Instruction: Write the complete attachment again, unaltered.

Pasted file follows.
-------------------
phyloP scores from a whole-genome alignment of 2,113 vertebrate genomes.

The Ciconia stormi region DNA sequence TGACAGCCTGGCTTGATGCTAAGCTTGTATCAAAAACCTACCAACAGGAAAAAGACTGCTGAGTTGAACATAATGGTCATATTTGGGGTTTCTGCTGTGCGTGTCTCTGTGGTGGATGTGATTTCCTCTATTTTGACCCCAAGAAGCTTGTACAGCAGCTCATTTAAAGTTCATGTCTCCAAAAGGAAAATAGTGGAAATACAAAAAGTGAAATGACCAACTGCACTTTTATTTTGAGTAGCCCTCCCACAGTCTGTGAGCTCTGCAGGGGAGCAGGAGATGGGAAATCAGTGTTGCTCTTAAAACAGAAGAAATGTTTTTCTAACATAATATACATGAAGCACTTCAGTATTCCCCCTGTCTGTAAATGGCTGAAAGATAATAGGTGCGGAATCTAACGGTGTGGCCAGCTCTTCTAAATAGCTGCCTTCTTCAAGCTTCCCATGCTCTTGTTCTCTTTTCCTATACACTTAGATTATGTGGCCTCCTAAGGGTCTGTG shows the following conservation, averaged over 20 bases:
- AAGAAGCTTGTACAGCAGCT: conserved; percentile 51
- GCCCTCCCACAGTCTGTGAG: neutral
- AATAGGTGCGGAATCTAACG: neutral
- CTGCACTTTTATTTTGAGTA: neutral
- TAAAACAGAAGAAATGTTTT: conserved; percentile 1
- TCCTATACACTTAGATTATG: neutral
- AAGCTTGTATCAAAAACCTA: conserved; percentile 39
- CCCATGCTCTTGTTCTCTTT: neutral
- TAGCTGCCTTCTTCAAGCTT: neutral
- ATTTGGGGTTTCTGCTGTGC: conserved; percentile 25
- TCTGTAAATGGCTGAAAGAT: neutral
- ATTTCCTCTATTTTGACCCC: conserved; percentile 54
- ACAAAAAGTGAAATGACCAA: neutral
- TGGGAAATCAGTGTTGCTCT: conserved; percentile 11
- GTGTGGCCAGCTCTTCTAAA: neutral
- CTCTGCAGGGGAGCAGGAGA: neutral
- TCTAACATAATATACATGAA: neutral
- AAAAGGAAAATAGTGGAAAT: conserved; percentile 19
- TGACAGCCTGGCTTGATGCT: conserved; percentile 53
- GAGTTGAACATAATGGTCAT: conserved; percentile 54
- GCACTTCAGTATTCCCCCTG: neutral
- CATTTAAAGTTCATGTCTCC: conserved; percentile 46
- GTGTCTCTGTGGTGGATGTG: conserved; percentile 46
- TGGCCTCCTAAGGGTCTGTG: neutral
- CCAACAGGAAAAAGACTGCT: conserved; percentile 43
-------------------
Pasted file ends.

phyloP scores from a whole-genome alignment of 2,113 vertebrate genomes.

The Ciconia stormi region DNA sequence TGACAGCCTGGCTTGATGCTAAGCTTGTATCAAAAACCTACCAACAGGAAAAAGACTGCTGAGTTGAACATAATGGTCATATTTGGGGTTTCTGCTGTGCGTGTCTCTGTGGTGGATGTGATTTCCTCTATTTTGACCCCAAGAAGCTTGTACAGCAGCTCATTTAAAGTTCATGTCTCCAAAAGGAAAATAGTGGAAATACAAAAAGTGAAATGACCAACTGCACTTTTATTTTGAGTAGCCCTCCCACAGTCTGTGAGCTCTGCAGGGGAGCAGGAGATGGGAAATCAGTGTTGCTCTTAAAACAGAAGAAATGTTTTTCTAACATAATATACATGAAGCACTTCAGTATTCCCCCTGTCTGTAAATGGCTGAAAGATAATAGGTGCGGAATCTAACGGTGTGGCCAGCTCTTCTAAATAGCTGCCTTCTTCAAGCTTCCCATGCTCTTGTTCTCTTTTCCTATACACTTAGATTATGTGGCCTCCTAAGGGTCTGTG shows the following conservation, averaged over 20 bases:
- AAGAAGCTTGTACAGCAGCT: conserved; percentile 51
- GCCCTCCCACAGTCTGTGAG: neutral
- AATAGGTGCGGAATCTAACG: neutral
- CTGCACTTTTATTTTGAGTA: neutral
- TAAAACAGAAGAAATGTTTT: conserved; percentile 1
- TCCTATACACTTAGATTATG: neutral
- AAGCTTGTATCAAAAACCTA: conserved; percentile 39
- CCCATGCTCTTGTTCTCTTT: neutral
- TAGCTGCCTTCTTCAAGCTT: neutral
- ATTTGGGGTTTCTGCTGTGC: conserved; percentile 25
- TCTGTAAATGGCTGAAAGAT: neutral
- ATTTCCTCTATTTTGACCCC: conserved; percentile 54
- ACAAAAAGTGAAATGACCAA: neutral
- TGGGAAATCAGTGTTGCTCT: conserved; percentile 11
- GTGTGGCCAGCTCTTCTAAA: neutral
- CTCTGCAGGGGAGCAGGAGA: neutral
- TCTAACATAATATACATGAA: neutral
- AAAAGGAAAATAGTGGAAAT: conserved; percentile 19
- TGACAGCCTGGCTTGATGCT: conserved; percentile 53
- GAGTTGAACATAATGGTCAT: conserved; percentile 54
- GCACTTCAGTATTCCCCCTG: neutral
- CATTTAAAGTTCATGTCTCC: conserved; percentile 46
- GTGTCTCTGTGGTGGATGTG: conserved; percentile 46
- TGGCCTCCTAAGGGTCTGTG: neutral
- CCAACAGGAAAAAGACTGCT: conserved; percentile 43